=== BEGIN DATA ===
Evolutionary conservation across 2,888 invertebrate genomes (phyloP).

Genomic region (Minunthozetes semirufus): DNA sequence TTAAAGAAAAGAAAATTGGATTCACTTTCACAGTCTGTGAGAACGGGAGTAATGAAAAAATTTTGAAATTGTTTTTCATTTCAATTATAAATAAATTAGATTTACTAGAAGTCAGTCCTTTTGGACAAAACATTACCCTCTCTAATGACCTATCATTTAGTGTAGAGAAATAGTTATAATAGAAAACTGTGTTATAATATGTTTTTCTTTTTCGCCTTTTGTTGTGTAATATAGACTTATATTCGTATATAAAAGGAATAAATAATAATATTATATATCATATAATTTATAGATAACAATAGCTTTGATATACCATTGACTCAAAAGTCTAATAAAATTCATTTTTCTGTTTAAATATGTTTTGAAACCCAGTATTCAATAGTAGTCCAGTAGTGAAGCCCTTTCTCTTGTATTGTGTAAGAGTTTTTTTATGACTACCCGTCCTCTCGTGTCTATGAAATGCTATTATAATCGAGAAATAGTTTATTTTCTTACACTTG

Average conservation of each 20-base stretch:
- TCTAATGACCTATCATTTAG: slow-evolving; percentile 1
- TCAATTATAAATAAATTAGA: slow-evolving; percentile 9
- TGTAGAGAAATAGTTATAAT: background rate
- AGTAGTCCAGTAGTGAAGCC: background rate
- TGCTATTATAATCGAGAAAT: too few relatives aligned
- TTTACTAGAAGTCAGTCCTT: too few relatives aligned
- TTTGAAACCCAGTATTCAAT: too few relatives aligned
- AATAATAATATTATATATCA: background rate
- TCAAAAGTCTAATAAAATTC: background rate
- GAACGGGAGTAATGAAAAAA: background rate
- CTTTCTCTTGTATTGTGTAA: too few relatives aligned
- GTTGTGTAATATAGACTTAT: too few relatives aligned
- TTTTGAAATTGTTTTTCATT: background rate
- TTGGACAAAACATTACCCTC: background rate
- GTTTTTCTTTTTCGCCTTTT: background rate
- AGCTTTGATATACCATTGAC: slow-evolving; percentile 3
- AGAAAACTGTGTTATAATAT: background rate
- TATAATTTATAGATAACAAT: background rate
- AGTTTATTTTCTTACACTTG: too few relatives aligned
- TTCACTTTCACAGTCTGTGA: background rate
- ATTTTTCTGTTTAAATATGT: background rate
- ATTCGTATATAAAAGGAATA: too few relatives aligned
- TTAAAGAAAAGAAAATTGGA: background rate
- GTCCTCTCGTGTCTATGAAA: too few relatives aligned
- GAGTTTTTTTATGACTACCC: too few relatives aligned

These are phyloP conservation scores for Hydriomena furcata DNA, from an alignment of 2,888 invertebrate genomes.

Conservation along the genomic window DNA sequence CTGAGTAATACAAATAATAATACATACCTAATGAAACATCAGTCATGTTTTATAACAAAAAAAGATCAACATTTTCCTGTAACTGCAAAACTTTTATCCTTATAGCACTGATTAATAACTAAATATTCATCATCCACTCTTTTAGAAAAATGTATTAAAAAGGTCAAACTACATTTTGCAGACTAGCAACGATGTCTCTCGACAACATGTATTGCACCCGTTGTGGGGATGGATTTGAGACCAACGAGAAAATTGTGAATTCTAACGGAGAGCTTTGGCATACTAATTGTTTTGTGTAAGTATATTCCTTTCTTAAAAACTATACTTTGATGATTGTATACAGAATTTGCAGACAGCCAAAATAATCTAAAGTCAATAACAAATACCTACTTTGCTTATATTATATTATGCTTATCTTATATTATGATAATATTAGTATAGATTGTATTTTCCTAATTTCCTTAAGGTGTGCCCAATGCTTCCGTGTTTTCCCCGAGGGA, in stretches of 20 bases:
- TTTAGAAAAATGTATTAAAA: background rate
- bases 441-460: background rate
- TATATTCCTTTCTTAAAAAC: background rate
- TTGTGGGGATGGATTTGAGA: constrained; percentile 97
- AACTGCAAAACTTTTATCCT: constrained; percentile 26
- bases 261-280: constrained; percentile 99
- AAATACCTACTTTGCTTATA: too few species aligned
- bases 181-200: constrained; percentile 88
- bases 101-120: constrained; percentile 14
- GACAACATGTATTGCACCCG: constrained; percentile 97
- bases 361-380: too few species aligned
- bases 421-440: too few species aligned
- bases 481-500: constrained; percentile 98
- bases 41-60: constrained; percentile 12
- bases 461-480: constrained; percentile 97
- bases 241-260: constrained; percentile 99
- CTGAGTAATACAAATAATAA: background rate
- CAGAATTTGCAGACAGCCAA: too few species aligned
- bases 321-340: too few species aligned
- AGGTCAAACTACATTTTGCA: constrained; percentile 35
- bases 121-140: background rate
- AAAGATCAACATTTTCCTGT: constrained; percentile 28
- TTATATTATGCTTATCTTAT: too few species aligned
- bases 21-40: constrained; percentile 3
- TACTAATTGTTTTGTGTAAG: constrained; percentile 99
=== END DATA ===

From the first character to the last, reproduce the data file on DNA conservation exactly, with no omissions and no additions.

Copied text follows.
Evolutionary conservation across 2,888 invertebrate genomes (phyloP).

Genomic region (Minunthozetes semirufus): DNA sequence TTAAAGAAAAGAAAATTGGATTCACTTTCACAGTCTGTGAGAACGGGAGTAATGAAAAAATTTTGAAATTGTTTTTCATTTCAATTATAAATAAATTAGATTTACTAGAAGTCAGTCCTTTTGGACAAAACATTACCCTCTCTAATGACCTATCATTTAGTGTAGAGAAATAGTTATAATAGAAAACTGTGTTATAATATGTTTTTCTTTTTCGCCTTTTGTTGTGTAATATAGACTTATATTCGTATATAAAAGGAATAAATAATAATATTATATATCATATAATTTATAGATAACAATAGCTTTGATATACCATTGACTCAAAAGTCTAATAAAATTCATTTTTCTGTTTAAATATGTTTTGAAACCCAGTATTCAATAGTAGTCCAGTAGTGAAGCCCTTTCTCTTGTATTGTGTAAGAGTTTTTTTATGACTACCCGTCCTCTCGTGTCTATGAAATGCTATTATAATCGAGAAATAGTTTATTTTCTTACACTTG

Average conservation of each 20-base stretch:
- TCTAATGACCTATCATTTAG: slow-evolving; percentile 1
- TCAATTATAAATAAATTAGA: slow-evolving; percentile 9
- TGTAGAGAAATAGTTATAAT: background rate
- AGTAGTCCAGTAGTGAAGCC: background rate
- TGCTATTATAATCGAGAAAT: too few relatives aligned
- TTTACTAGAAGTCAGTCCTT: too few relatives aligned
- TTTGAAACCCAGTATTCAAT: too few relatives aligned
- AATAATAATATTATATATCA: background rate
- TCAAAAGTCTAATAAAATTC: background rate
- GAACGGGAGTAATGAAAAAA: background rate
- CTTTCTCTTGTATTGTGTAA: too few relatives aligned
- GTTGTGTAATATAGACTTAT: too few relatives aligned
- TTTTGAAATTGTTTTTCATT: background rate
- TTGGACAAAACATTACCCTC: background rate
- GTTTTTCTTTTTCGCCTTTT: background rate
- AGCTTTGATATACCATTGAC: slow-evolving; percentile 3
- AGAAAACTGTGTTATAATAT: background rate
- TATAATTTATAGATAACAAT: background rate
- AGTTTATTTTCTTACACTTG: too few relatives aligned
- TTCACTTTCACAGTCTGTGA: background rate
- ATTTTTCTGTTTAAATATGT: background rate
- ATTCGTATATAAAAGGAATA: too few relatives aligned
- TTAAAGAAAAGAAAATTGGA: background rate
- GTCCTCTCGTGTCTATGAAA: too few relatives aligned
- GAGTTTTTTTATGACTACCC: too few relatives aligned

These are phyloP conservation scores for Hydriomena furcata DNA, from an alignment of 2,888 invertebrate genomes.

Conservation along the genomic window DNA sequence CTGAGTAATACAAATAATAATACATACCTAATGAAACATCAGTCATGTTTTATAACAAAAAAAGATCAACATTTTCCTGTAACTGCAAAACTTTTATCCTTATAGCACTGATTAATAACTAAATATTCATCATCCACTCTTTTAGAAAAATGTATTAAAAAGGTCAAACTACATTTTGCAGACTAGCAACGATGTCTCTCGACAACATGTATTGCACCCGTTGTGGGGATGGATTTGAGACCAACGAGAAAATTGTGAATTCTAACGGAGAGCTTTGGCATACTAATTGTTTTGTGTAAGTATATTCCTTTCTTAAAAACTATACTTTGATGATTGTATACAGAATTTGCAGACAGCCAAAATAATCTAAAGTCAATAACAAATACCTACTTTGCTTATATTATATTATGCTTATCTTATATTATGATAATATTAGTATAGATTGTATTTTCCTAATTTCCTTAAGGTGTGCCCAATGCTTCCGTGTTTTCCCCGAGGGA, in stretches of 20 bases:
- TTTAGAAAAATGTATTAAAA: background rate
- bases 441-460: background rate
- TATATTCCTTTCTTAAAAAC: background rate
- TTGTGGGGATGGATTTGAGA: constrained; percentile 97
- AACTGCAAAACTTTTATCCT: constrained; percentile 26
- bases 261-280: constrained; percentile 99
- AAATACCTACTTTGCTTATA: too few species aligned
- bases 181-200: constrained; percentile 88
- bases 101-120: constrained; percentile 14
- GACAACATGTATTGCACCCG: constrained; percentile 97
- bases 361-380: too few species aligned
- bases 421-440: too few species aligned
- bases 481-500: constrained; percentile 98
- bases 41-60: constrained; percentile 12
- bases 461-480: constrained; percentile 97
- bases 241-260: constrained; percentile 99
- CTGAGTAATACAAATAATAA: background rate
- CAGAATTTGCAGACAGCCAA: too few species aligned
- bases 321-340: too few species aligned
- AGGTCAAACTACATTTTGCA: constrained; percentile 35
- bases 121-140: background rate
- AAAGATCAACATTTTCCTGT: constrained; percentile 28
- TTATATTATGCTTATCTTAT: too few species aligned
- bases 21-40: constrained; percentile 3
- TACTAATTGTTTTGTGTAAG: constrained; percentile 99